7. I like it, very informative!

  8. Brilliant!!!!

  9. very nice and a real time saver

  10. I love the swing out in the bench work. How did you calculate the angle at the far end from the hinge?

  11. One beautiful building. Just right for a layout.

  12. Hi Rick, are you putting any videos on U Tube. Would love to see the progress, especially as I am returning to the hobby after twenty five years away. So it would be very beneficial.
    If you do put some on U Tube let us know your handle to search for them, or put a link on here.
    Kind regards

  13. Rick, great layout mate. Just completing a room to start my own layout, a great South Australian idea.
    I look forward to your progress.
    Wynn Vale S.A

  14. Hi Rick,
    great work on the starting of the baseboard. I live in W.A. and wifr is from S.A.
    would be good to meet up when we visit Adelaide.

  15. what type of foam would I use for the base on the lay out…I plan on various levels too….

  16. Hi Rick, what a beautiful job of constructing your baseboard. I do like the swinging gate . Very nice indeed. Michael C.

  17. Al,
    I have been viewing and reading your tips for about 4 months and am in the starting phase of building my first layout. I am almost 70 now, but have been dreaming about model railroading since high school. Your readers contributions and suggestions have given me a lot to look forward to as I get on with my planning and construction. I do not have as big a space as I would like, but some concessions have to be made to the Mrs. I plan on designing my own little railroad and seeing where it takes me. Thanks for your effort and keep them coming!

    Herb, N. Carolina, USA

  18. Excellent timing for me, Rick. Thank you.
    I have duplicated your gate, and added a thin horizontal bar support along the non-hinge side to prevent sag.
    Just what I needed, when I needed it!
    – Graeme.

  19. This is a real help to everybody planning to start a decent layout. Many have no skills in this area and will be put off starting a layout without helpful photos such as this. Great to see this stage in detail as well as the superb finished layouts we see that inspire us all! One thing is certain at this stage – keep it level – rule number 1!!

  20. Thanks for all the great inspirations. It is always so exciting to see whats new for the DIY .
    A very big thank to you all… Lars Vr. from Denmark

  21. Hi Rick,
    I have spent some time looking closely at your baseboard. Like your brother in law, I too am in a wheelchair and found your pictures particularly helpful. My wife and I have now cleared out the garage, had it insulated and reroofed, and are now ready to start with the baseboard, which, for the most part, I want to build myself. Our garage is rectangular in shape which may make it simpler than your room, which seems to be irregular in shape, but your access arrangement [horizontal open swing] is ingenious, and would mean I could open it myself without help, rather than the traditional vertical swing, or “lift our” access method. Thank you for sharing your great modified idea, even if the original isn’t yours[!!], and may you go from strength to strength as you develop your layout. Your pictures were particularly helpful.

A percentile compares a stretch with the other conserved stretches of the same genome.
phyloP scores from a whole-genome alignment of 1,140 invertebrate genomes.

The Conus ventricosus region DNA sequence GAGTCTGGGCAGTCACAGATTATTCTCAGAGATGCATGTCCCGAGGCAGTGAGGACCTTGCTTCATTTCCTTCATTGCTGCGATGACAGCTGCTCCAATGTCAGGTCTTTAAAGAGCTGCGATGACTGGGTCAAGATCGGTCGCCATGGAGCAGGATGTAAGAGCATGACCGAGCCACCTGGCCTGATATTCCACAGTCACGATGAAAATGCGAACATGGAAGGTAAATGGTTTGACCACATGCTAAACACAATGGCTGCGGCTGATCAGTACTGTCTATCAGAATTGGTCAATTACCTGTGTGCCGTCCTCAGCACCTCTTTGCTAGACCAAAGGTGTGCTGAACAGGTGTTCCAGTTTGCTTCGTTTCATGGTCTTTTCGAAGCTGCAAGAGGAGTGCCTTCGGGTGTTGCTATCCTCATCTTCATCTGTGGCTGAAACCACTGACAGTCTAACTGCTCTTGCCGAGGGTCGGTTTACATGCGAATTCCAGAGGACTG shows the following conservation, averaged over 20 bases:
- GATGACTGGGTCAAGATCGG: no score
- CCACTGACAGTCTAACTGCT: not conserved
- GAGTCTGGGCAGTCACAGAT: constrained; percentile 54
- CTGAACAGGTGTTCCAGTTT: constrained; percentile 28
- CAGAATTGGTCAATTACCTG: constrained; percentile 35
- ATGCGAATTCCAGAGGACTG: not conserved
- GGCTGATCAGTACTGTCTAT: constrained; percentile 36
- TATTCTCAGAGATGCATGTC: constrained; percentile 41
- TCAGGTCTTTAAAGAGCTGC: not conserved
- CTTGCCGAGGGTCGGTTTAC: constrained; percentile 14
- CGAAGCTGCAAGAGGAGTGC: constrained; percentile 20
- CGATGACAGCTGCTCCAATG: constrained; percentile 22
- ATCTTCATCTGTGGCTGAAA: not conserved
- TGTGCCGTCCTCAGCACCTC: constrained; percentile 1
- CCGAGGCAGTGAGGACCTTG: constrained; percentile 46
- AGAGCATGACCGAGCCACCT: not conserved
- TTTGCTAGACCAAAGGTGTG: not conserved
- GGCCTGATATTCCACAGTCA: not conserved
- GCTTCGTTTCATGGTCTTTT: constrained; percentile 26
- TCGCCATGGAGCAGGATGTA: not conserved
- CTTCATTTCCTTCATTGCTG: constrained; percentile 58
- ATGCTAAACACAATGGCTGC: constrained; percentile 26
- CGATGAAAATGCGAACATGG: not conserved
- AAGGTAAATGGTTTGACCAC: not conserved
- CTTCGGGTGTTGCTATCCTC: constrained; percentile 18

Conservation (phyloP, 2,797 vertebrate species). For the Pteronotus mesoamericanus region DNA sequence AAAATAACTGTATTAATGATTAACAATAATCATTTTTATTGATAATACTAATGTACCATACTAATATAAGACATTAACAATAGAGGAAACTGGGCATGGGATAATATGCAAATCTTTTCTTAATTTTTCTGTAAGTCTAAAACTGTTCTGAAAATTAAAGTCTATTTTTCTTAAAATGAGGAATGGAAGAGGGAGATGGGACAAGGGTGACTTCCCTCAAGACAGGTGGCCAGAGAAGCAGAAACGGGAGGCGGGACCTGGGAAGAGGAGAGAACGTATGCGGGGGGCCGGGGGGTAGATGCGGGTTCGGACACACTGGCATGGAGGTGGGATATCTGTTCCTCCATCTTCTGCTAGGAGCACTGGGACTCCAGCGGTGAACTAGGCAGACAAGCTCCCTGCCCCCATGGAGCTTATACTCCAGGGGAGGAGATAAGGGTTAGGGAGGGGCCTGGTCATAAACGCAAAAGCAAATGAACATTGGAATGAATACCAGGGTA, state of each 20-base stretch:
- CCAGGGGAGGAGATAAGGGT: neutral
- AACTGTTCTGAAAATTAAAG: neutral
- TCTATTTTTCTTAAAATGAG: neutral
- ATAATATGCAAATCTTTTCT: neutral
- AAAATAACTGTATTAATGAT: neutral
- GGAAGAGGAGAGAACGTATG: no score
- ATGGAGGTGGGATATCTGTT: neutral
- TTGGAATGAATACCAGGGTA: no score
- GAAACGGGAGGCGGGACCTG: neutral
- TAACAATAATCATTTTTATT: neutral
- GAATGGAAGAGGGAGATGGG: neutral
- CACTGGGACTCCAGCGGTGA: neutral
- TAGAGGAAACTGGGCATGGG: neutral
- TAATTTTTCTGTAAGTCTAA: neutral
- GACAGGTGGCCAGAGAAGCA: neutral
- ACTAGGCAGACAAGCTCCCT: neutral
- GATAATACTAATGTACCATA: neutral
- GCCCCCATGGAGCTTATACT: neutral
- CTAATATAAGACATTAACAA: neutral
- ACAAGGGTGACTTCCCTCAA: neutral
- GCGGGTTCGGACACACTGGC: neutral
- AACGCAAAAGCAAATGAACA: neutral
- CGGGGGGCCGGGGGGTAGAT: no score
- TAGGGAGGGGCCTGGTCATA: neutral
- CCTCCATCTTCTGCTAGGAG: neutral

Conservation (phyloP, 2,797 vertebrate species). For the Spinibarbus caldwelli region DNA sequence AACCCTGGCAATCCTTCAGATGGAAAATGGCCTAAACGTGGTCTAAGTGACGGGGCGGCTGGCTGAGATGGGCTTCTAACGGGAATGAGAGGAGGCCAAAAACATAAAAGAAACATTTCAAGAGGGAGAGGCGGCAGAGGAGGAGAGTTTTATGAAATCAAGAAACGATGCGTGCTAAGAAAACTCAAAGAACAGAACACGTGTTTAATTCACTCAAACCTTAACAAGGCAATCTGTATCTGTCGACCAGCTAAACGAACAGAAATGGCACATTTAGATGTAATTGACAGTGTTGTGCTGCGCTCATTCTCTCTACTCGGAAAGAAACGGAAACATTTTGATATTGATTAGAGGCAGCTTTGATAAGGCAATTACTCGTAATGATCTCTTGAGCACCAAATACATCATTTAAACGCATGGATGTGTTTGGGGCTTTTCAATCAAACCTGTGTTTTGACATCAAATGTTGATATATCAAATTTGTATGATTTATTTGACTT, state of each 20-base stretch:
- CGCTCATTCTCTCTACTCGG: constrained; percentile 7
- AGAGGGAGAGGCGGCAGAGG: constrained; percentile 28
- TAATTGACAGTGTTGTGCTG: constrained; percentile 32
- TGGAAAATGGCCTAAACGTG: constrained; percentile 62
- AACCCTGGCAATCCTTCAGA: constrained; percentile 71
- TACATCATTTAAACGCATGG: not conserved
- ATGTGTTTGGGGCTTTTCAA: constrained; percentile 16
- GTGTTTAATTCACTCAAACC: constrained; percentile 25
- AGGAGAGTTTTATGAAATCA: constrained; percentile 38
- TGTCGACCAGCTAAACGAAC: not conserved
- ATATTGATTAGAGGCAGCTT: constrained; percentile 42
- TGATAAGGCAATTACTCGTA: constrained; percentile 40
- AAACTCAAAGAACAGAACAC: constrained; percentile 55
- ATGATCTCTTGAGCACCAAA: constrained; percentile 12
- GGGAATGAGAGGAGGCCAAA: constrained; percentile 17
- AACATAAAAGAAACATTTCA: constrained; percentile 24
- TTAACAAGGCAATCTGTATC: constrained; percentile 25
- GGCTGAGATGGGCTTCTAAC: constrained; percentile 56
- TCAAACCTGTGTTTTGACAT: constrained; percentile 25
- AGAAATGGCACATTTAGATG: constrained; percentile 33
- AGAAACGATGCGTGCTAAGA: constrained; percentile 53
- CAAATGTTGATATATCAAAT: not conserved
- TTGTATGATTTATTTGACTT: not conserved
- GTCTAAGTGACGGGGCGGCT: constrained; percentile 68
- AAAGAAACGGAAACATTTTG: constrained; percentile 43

Tom [from Reading, UK]

  22. I love the tip with the Tea, my Wife and I drink a lot of Tea, and just throw it out, this makes good use of it to use as dirt in some spots, I love it when I can re-use something around the house to save a few dollars,thank you.

    Danny Marso, Rhode Island

  23. I used 3/4 in. foamboard for the background on our layout . Painted sky blue . Looks awesome . Cut to 24 And 18 in. wide . mounted to layout with 3/8in. board screwed to base of layout . Fast and easy . Comes in 4 X 8 sheets at Lowes.

  24. That swing gate is a great idea. The way you have it constructed with bracing looks great. Someone mentioned stiffening it with a horizontal bar to prevent sag. One way to prevent sag is to add a top and bottom sheet of plywood. Adding the top piece of plywood will stiffen it, but adding a second sheet on the bottom really makes the entire structure solid as a rock. 1/4 or 3/8 plywood is adequate. Also, any wiring inside the gate will be protected. For future access, attach the bottom sheet with screws.

    Still in Training at 75,
    Carl in Kansas

  25. Hi Alastair,
    I am now constructing my baseboard, and if you remember I told you last time that I’m a little handicapped. My baseboard is currently a “U” shape in the garage, and I need to make it into an elongated circle. In a July “Model Railway Layouts”, Rick sent pictures of a sort of door into the centre. Would you please be kind enough to ask him for more details of just how this is constructed, as, with his permission and help, I would like to use this idea. With my deteriorating health I am not able to crawl under the board to obtain access to the centre.
    Very many thanks in anticipation of an early reply.
    Tom Lori, Reading England.

  26. I noticed that the baseboard is bolted rather than nailed. Very professional and rock solid.

    I also noted the tips about Tea Leaves. Unfortunately, we have a shortage here in the USA. It seems some blokes threw them in the harbor. Can you imagine? Any leftovers sent this way will be greatly appreciated.